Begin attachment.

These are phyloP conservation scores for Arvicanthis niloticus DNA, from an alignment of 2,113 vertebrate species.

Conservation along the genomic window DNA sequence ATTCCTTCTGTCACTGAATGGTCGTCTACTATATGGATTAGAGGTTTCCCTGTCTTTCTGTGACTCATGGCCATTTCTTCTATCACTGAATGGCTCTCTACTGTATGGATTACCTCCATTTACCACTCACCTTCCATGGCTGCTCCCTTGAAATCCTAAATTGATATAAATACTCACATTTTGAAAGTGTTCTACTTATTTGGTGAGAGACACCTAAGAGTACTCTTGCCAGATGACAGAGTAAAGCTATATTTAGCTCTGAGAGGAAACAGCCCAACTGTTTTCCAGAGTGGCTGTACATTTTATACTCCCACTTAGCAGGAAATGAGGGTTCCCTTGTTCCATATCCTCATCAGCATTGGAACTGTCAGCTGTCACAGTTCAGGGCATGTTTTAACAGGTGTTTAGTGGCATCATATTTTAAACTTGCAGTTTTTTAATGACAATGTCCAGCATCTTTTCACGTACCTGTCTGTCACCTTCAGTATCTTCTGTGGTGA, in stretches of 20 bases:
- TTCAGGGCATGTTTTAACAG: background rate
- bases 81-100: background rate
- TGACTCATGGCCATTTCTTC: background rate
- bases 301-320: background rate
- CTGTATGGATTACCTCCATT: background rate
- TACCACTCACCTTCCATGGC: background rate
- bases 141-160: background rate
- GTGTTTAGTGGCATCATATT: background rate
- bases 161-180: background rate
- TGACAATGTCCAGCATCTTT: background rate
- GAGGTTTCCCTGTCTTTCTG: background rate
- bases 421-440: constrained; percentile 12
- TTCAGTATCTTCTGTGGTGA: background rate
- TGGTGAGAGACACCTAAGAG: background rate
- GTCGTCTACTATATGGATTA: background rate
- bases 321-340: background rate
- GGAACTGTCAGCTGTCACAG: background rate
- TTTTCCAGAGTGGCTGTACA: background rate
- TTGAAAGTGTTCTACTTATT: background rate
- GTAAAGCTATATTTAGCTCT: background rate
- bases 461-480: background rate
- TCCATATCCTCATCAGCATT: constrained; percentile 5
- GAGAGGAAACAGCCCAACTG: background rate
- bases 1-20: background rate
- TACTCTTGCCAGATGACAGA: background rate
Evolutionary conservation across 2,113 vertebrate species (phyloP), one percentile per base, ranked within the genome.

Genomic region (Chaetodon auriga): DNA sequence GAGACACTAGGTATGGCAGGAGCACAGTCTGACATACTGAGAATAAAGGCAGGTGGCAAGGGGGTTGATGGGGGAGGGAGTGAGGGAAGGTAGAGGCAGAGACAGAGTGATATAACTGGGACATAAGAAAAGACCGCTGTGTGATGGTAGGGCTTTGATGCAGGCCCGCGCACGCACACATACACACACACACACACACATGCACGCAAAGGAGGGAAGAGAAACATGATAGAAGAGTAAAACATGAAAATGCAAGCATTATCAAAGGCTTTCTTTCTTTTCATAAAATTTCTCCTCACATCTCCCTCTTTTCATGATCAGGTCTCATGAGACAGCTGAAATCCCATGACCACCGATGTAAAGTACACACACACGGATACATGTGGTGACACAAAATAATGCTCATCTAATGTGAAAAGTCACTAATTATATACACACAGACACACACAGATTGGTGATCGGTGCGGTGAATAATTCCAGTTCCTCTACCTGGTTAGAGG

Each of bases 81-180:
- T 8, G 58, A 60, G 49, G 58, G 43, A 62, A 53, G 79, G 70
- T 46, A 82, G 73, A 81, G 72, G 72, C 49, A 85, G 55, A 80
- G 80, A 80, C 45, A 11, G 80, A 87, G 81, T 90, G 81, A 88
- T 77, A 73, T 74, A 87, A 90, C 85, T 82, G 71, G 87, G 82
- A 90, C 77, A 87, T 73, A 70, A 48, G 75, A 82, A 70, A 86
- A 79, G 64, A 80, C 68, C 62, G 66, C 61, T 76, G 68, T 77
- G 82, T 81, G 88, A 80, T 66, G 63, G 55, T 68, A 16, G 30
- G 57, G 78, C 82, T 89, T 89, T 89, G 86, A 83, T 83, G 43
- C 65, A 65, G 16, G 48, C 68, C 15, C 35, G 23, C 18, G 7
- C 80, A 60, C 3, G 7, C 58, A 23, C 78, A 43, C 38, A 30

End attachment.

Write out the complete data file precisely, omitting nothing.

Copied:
These are phyloP conservation scores for Arvicanthis niloticus DNA, from an alignment of 2,113 vertebrate species.

Conservation along the genomic window DNA sequence ATTCCTTCTGTCACTGAATGGTCGTCTACTATATGGATTAGAGGTTTCCCTGTCTTTCTGTGACTCATGGCCATTTCTTCTATCACTGAATGGCTCTCTACTGTATGGATTACCTCCATTTACCACTCACCTTCCATGGCTGCTCCCTTGAAATCCTAAATTGATATAAATACTCACATTTTGAAAGTGTTCTACTTATTTGGTGAGAGACACCTAAGAGTACTCTTGCCAGATGACAGAGTAAAGCTATATTTAGCTCTGAGAGGAAACAGCCCAACTGTTTTCCAGAGTGGCTGTACATTTTATACTCCCACTTAGCAGGAAATGAGGGTTCCCTTGTTCCATATCCTCATCAGCATTGGAACTGTCAGCTGTCACAGTTCAGGGCATGTTTTAACAGGTGTTTAGTGGCATCATATTTTAAACTTGCAGTTTTTTAATGACAATGTCCAGCATCTTTTCACGTACCTGTCTGTCACCTTCAGTATCTTCTGTGGTGA, in stretches of 20 bases:
- TTCAGGGCATGTTTTAACAG: background rate
- bases 81-100: background rate
- TGACTCATGGCCATTTCTTC: background rate
- bases 301-320: background rate
- CTGTATGGATTACCTCCATT: background rate
- TACCACTCACCTTCCATGGC: background rate
- bases 141-160: background rate
- GTGTTTAGTGGCATCATATT: background rate
- bases 161-180: background rate
- TGACAATGTCCAGCATCTTT: background rate
- GAGGTTTCCCTGTCTTTCTG: background rate
- bases 421-440: constrained; percentile 12
- TTCAGTATCTTCTGTGGTGA: background rate
- TGGTGAGAGACACCTAAGAG: background rate
- GTCGTCTACTATATGGATTA: background rate
- bases 321-340: background rate
- GGAACTGTCAGCTGTCACAG: background rate
- TTTTCCAGAGTGGCTGTACA: background rate
- TTGAAAGTGTTCTACTTATT: background rate
- GTAAAGCTATATTTAGCTCT: background rate
- bases 461-480: background rate
- TCCATATCCTCATCAGCATT: constrained; percentile 5
- GAGAGGAAACAGCCCAACTG: background rate
- bases 1-20: background rate
- TACTCTTGCCAGATGACAGA: background rate
Evolutionary conservation across 2,113 vertebrate species (phyloP), one percentile per base, ranked within the genome.

Genomic region (Chaetodon auriga): DNA sequence GAGACACTAGGTATGGCAGGAGCACAGTCTGACATACTGAGAATAAAGGCAGGTGGCAAGGGGGTTGATGGGGGAGGGAGTGAGGGAAGGTAGAGGCAGAGACAGAGTGATATAACTGGGACATAAGAAAAGACCGCTGTGTGATGGTAGGGCTTTGATGCAGGCCCGCGCACGCACACATACACACACACACACACACATGCACGCAAAGGAGGGAAGAGAAACATGATAGAAGAGTAAAACATGAAAATGCAAGCATTATCAAAGGCTTTCTTTCTTTTCATAAAATTTCTCCTCACATCTCCCTCTTTTCATGATCAGGTCTCATGAGACAGCTGAAATCCCATGACCACCGATGTAAAGTACACACACACGGATACATGTGGTGACACAAAATAATGCTCATCTAATGTGAAAAGTCACTAATTATATACACACAGACACACACAGATTGGTGATCGGTGCGGTGAATAATTCCAGTTCCTCTACCTGGTTAGAGG

Each of bases 81-180:
- T 8, G 58, A 60, G 49, G 58, G 43, A 62, A 53, G 79, G 70
- T 46, A 82, G 73, A 81, G 72, G 72, C 49, A 85, G 55, A 80
- G 80, A 80, C 45, A 11, G 80, A 87, G 81, T 90, G 81, A 88
- T 77, A 73, T 74, A 87, A 90, C 85, T 82, G 71, G 87, G 82
- A 90, C 77, A 87, T 73, A 70, A 48, G 75, A 82, A 70, A 86
- A 79, G 64, A 80, C 68, C 62, G 66, C 61, T 76, G 68, T 77
- G 82, T 81, G 88, A 80, T 66, G 63, G 55, T 68, A 16, G 30
- G 57, G 78, C 82, T 89, T 89, T 89, G 86, A 83, T 83, G 43
- C 65, A 65, G 16, G 48, C 68, C 15, C 35, G 23, C 18, G 7
- C 80, A 60, C 3, G 7, C 58, A 23, C 78, A 43, C 38, A 30